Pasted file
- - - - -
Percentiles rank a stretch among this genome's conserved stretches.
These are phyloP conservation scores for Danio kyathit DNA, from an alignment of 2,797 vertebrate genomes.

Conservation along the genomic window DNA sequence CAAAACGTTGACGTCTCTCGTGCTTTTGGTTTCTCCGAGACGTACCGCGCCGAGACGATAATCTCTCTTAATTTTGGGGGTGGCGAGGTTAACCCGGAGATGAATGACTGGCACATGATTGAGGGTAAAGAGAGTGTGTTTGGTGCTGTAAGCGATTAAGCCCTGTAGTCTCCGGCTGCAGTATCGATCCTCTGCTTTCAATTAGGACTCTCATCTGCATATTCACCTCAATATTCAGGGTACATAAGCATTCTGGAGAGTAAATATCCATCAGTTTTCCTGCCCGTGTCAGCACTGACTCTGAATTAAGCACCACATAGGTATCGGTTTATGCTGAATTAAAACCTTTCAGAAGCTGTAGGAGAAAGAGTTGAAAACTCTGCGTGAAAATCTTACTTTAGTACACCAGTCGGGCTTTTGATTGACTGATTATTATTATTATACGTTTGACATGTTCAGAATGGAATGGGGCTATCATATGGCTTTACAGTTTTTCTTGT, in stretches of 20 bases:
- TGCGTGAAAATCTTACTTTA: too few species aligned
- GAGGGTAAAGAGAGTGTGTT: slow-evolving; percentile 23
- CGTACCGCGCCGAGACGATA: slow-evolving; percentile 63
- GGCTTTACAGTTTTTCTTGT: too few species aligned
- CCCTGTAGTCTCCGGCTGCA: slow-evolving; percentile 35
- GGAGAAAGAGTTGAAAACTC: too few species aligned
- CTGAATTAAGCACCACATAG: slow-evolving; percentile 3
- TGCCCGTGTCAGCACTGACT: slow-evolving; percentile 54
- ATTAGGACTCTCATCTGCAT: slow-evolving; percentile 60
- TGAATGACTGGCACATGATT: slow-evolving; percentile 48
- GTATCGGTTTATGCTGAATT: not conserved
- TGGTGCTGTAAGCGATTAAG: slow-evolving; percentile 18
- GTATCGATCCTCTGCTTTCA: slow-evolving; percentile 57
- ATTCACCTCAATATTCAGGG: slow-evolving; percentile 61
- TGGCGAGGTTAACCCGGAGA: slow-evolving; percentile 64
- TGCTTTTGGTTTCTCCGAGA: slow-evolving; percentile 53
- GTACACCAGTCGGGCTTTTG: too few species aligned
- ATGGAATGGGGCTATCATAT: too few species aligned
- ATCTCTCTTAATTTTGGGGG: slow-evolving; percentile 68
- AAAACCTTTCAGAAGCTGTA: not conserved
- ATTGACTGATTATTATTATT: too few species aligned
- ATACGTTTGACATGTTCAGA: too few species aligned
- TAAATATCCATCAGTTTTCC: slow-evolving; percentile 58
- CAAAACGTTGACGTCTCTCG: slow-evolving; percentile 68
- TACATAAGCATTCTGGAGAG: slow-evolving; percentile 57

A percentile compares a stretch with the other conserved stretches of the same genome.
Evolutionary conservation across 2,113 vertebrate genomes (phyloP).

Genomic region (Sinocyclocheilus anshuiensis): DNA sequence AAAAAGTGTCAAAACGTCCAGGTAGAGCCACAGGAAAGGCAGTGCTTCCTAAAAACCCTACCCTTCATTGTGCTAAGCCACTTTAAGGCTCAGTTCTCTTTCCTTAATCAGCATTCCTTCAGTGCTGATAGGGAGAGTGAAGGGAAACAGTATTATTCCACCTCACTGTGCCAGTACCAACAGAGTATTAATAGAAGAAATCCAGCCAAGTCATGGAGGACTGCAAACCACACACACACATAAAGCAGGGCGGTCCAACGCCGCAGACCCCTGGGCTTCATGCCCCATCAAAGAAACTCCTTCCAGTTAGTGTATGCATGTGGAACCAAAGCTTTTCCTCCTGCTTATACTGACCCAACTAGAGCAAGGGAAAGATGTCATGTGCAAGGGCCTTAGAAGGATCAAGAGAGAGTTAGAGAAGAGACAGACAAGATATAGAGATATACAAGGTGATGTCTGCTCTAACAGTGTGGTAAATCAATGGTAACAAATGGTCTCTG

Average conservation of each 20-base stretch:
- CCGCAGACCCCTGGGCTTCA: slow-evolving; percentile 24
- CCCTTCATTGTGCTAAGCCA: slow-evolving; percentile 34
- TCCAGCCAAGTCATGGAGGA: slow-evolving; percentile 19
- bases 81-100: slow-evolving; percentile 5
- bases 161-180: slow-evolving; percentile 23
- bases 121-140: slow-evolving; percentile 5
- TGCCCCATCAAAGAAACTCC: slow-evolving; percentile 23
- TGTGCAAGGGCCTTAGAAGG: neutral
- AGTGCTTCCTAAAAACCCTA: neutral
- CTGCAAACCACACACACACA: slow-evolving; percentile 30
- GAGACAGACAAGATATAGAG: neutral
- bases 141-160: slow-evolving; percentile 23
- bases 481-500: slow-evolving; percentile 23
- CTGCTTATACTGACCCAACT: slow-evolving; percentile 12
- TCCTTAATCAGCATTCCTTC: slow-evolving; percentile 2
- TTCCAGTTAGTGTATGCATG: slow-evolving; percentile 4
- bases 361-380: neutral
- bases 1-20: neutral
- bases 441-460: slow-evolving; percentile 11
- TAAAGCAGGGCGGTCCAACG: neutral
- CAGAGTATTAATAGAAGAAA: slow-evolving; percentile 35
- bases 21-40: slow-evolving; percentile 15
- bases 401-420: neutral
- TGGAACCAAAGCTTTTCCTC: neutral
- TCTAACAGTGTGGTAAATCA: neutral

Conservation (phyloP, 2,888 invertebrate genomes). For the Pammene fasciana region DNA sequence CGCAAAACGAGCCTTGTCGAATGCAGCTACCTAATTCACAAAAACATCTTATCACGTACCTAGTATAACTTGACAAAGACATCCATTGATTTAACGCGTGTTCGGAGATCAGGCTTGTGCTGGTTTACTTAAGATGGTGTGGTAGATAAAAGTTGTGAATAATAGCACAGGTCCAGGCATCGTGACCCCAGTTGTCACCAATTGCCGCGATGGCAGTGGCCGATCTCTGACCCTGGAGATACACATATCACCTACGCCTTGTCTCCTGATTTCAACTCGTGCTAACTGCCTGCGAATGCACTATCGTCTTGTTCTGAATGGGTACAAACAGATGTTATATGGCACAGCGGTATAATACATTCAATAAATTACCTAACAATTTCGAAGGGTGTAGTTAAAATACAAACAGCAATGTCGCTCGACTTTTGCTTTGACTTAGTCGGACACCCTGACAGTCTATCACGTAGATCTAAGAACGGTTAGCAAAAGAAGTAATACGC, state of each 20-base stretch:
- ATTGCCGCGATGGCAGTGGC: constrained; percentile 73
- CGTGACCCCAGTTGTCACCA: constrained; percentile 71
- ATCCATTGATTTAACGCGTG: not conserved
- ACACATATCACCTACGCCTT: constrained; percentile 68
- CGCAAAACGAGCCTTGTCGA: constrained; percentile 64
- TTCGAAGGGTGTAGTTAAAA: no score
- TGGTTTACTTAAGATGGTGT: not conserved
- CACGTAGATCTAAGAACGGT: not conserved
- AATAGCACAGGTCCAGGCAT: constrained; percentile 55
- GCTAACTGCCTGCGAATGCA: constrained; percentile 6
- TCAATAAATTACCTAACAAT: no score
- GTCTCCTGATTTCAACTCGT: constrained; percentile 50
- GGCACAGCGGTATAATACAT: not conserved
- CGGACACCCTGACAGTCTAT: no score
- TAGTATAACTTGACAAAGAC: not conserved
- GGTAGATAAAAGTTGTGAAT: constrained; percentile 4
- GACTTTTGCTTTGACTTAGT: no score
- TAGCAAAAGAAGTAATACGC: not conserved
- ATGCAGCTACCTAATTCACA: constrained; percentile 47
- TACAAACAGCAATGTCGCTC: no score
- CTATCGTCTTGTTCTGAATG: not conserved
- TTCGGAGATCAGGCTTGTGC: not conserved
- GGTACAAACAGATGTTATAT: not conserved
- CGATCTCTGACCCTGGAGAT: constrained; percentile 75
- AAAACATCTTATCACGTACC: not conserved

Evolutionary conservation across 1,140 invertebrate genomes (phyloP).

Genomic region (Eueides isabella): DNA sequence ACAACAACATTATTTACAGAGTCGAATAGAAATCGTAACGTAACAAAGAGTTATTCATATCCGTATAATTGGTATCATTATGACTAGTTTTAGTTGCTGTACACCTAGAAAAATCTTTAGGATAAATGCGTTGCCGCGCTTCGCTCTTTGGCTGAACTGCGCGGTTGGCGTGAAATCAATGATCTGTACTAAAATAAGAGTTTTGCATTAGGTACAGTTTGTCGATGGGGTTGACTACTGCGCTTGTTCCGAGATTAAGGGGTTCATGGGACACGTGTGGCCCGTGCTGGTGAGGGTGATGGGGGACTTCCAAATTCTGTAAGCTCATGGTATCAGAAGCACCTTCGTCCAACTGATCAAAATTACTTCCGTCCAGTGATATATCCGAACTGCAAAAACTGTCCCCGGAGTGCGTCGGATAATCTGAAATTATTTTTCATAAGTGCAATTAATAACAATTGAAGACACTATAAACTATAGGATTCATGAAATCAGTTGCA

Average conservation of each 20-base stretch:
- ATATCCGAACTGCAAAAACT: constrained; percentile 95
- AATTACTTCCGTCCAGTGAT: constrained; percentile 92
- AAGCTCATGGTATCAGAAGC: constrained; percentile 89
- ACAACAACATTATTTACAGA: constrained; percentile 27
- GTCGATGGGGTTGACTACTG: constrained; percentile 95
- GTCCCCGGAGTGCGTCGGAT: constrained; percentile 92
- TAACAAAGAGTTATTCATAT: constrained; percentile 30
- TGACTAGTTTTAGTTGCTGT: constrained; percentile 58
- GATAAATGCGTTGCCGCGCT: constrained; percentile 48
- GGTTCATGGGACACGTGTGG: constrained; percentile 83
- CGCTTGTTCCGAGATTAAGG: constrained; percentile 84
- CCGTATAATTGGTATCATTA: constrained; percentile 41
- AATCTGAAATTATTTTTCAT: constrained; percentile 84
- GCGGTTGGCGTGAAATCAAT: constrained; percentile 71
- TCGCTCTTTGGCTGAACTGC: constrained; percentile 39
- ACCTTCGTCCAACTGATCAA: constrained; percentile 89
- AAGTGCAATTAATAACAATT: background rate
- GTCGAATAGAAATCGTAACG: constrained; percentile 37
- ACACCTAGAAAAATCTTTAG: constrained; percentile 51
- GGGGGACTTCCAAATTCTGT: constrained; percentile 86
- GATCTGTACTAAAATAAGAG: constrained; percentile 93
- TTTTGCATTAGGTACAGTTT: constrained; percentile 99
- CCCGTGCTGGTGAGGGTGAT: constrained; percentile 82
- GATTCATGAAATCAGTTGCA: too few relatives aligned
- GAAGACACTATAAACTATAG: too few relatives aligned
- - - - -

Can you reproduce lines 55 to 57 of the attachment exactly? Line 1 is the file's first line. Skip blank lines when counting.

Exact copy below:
- bases 401-420: neutral
- TGGAACCAAAGCTTTTCCTC: neutral
- TCTAACAGTGTGGTAAATCA: neutral